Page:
acoustic acoustic guitar antique art
Acoustic Guitar

But why do you need a pick? Why not just place a microphone in front of the guitar and play? Well, there comes an issue with feedback at times, especially if playing gigs without a proper sound system. Audio feedback is the result of a signal coming out of a speaker into a microphone, but due to the acoustic characteristics of any given room, certain frequencies will be louder than others, and those frequencies will end up back in the microphone creating a sound loop, or as we all know it, a feedback frequency and to avoid that, you need an equalizer to notch down those frequencies, and that requires a competent audio engineer to deal with the feedback frequencies. So, to avoid all that annoying feedback, an acoustic guitar pickup might be a good idea.

That’s being said, in a recording studio session, recording engineers don’t favor the use of a guitar pickup on an acoustic guitar, they prefer multiple excellent quality microphones to capture the pure sound of a well-tuned acoustic guitar since it is a completely controlled environment. A recording studio settings are much different from a nightclub or even a small solo gig in a coffee shop. 

Magnetic soundhole pickups capture the resonance of the strings via magnetic poles, They are affordable, feedback resistant and some are passive pickups so you don’t have to worry about batteries. They might sound a bit thin or a bit much on the high frequencies since they are very close to the strumming strings but classically, they do sound good going to a guitar amp or just feeding the cable to a DI (Direct Box) to a sounjd system. They do have a wire with a 1/4′ connector, and if it bothers you while playing you can drill a hole in the body, add a female 1/4′ plug to make it look professional but we definitely reccomend you have it installed professionally. One brand comes to mind is the LR Baggs such as their M1 and M80 but you should try a few before making your decision.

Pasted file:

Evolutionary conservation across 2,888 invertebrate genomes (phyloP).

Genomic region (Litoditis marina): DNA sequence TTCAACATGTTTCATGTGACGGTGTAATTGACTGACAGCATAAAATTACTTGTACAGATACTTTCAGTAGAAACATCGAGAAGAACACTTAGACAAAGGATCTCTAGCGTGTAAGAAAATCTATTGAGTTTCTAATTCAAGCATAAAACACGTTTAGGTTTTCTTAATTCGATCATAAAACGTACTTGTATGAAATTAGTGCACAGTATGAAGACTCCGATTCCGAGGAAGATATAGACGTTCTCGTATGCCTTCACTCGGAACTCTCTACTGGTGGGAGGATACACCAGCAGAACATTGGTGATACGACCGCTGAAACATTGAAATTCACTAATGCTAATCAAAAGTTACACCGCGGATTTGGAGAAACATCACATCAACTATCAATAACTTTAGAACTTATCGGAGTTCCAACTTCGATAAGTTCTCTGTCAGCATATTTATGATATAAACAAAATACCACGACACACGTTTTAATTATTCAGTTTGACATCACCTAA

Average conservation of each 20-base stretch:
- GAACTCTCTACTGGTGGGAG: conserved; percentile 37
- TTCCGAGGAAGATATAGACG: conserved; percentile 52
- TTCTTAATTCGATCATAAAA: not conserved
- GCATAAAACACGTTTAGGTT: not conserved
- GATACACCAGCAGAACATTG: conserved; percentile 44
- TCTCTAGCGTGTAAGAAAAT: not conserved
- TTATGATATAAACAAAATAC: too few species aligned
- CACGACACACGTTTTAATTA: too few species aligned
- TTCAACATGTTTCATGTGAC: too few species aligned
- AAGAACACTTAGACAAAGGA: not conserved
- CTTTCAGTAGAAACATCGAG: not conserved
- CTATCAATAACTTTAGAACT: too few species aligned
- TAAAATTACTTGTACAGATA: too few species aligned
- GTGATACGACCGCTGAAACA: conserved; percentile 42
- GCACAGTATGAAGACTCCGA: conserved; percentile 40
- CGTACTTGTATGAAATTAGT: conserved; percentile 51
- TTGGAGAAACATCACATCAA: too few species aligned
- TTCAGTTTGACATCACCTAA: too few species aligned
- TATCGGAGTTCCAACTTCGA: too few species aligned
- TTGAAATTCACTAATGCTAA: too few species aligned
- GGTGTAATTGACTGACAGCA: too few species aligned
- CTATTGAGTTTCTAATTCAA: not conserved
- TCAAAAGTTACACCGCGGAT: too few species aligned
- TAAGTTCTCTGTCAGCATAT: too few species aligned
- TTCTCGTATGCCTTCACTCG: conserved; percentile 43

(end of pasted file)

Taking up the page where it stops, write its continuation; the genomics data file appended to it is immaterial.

Transducer pickup is a great idea for an acoustic guitar. As we all know, a transducer by definition is a medium that converts one type of energy to another and in our case, it converts the acoustic signal to electric. A bridge plate transducer with multiple heads to give you a nice rich natural sound. It is a much better sound than the soundhole pickups since it is installed inside the guitar body and away from the strings and some will have a mic pre to adjust the tone and the EQ to your liking.

Piezo Pickup also called Under-Saddle pickup is essentially replicating the vibrations of a specific section of your instrument. Some do come with a microphone to blend the perfect vibrations of your guitar to produce a ward and rich sound. Piezo pickups follow the physics theory of Piezoelectric which states that applying mechanical pressure or stress to a material such as a Crystal will result in electric voltage or electric signal. Piezo pickups are sometimes blended with a microphone to produce such wonder tone for and acoustic instrument.

research on which one is better for your needs, make it easy and make it plug and play. Have Fun!!